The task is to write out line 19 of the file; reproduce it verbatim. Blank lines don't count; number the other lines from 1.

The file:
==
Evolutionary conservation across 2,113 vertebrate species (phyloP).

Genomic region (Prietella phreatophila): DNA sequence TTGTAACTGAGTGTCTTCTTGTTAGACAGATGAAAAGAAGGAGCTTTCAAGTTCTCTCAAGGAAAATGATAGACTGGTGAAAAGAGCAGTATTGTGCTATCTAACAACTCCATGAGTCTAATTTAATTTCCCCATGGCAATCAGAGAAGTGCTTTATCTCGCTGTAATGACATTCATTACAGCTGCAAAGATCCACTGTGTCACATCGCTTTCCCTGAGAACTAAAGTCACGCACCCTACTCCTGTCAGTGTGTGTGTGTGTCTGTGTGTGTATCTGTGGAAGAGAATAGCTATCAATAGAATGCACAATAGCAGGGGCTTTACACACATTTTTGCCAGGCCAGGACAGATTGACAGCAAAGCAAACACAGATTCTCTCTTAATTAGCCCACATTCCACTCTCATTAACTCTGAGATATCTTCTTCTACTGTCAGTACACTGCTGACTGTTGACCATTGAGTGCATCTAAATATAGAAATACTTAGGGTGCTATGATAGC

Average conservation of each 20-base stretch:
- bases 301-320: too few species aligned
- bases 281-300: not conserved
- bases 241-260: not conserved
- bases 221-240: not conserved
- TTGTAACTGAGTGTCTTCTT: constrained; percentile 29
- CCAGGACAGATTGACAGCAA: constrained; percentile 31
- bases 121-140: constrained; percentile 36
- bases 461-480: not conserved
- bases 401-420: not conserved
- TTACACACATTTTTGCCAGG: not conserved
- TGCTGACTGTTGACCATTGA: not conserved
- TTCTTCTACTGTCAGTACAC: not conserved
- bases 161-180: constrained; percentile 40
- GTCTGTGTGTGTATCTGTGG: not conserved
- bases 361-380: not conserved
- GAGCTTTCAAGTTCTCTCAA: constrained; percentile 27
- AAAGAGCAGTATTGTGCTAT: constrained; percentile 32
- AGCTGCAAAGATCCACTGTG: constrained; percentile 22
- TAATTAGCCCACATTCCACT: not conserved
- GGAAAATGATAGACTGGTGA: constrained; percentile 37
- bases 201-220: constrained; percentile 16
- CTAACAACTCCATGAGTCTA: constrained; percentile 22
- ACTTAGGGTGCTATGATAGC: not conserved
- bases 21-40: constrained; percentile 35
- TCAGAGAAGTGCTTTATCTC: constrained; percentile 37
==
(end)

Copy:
- GAGCTTTCAAGTTCTCTCAA: constrained; percentile 27